BY JOE BUCK COATES
Monday’s rough storms were accompanied by a plethora of weather men and women trying to warn us about the dynamics and danger of the approaching weather system. Understanding watches vs. warnings, tornado tips, flood tips, lightning tips, viewer photos and videos, live shots from the such-and-such tower cam in the affected town, explaining things like ‘zones of divergence’, ‘dry line’ and ‘mezzo cyclone’ and the like were diligently orchestrated by personalities on every available station. The drama was gripping.
Then, as the line of storms passed by, reporters attempting to quickly juke through the wreckage to be the first on site complained indirectly that authorities weren’t allowing them inside the zones of destruction to film the aftermath of tornadoes in certain areas of our state.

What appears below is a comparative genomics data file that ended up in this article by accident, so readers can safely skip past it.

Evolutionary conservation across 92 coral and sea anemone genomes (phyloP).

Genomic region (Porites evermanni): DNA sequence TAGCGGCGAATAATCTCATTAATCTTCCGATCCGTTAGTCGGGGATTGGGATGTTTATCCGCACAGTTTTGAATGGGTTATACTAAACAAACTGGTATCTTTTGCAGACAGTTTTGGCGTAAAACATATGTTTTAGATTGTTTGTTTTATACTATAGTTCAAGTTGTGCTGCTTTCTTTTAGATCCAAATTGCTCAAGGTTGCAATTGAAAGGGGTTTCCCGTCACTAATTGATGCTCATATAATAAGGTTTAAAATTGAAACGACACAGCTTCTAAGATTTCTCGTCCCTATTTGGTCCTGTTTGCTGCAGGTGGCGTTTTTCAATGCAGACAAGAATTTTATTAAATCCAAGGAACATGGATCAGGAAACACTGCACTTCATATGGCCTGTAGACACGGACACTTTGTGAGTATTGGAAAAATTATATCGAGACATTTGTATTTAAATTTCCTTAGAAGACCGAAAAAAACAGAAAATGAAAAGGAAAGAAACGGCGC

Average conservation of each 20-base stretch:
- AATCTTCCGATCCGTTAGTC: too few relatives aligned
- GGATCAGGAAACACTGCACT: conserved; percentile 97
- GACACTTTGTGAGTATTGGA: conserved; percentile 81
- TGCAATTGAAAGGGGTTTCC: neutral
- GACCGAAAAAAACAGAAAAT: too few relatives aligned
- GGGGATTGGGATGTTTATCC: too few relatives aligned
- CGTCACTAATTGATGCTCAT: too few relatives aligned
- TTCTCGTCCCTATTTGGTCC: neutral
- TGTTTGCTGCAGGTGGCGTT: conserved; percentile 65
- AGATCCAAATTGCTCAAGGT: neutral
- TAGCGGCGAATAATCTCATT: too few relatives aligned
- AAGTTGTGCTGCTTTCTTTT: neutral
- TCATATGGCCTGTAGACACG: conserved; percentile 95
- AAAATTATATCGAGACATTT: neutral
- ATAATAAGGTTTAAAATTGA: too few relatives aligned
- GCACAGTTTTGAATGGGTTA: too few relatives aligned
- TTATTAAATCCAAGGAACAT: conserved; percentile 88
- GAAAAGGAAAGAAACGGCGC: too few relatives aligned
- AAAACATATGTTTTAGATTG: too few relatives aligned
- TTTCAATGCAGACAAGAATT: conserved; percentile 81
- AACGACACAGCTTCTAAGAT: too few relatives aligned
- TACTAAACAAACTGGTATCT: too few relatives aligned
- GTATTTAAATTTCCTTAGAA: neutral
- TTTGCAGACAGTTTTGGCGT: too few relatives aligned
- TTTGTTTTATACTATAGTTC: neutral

Don’t be fooled. Weather is entertainment, now. They want mostly to film the people affected and splash their shocked faces and run their abrupt, poorly conducted and distasteful interviews on air as quickly as possible.
Our local on-air meteorologists do a fine job of keeping us informed during dangerous weather situations. We feel somewhat safer watching them. Our state government leaders and emergency agencies also perform well handling and communicating such situations. Their press conferences, similar to Gov. Bryant’s on Monday, not only add official emphasis to the warnings, but also help ease the minds of Mississippians and say, “We have this under as much control as possible. You are in good hands, but be smart.”
But, when it comes to TV coverage after the storm, when is enough. . .enough? Are ratings that important that its okay to accost someone at the weakest moment of their life and broadcast their misery all over the world?
Turn the camera and mic off, stay out of the way, let the authorities work and let human beings be human beings.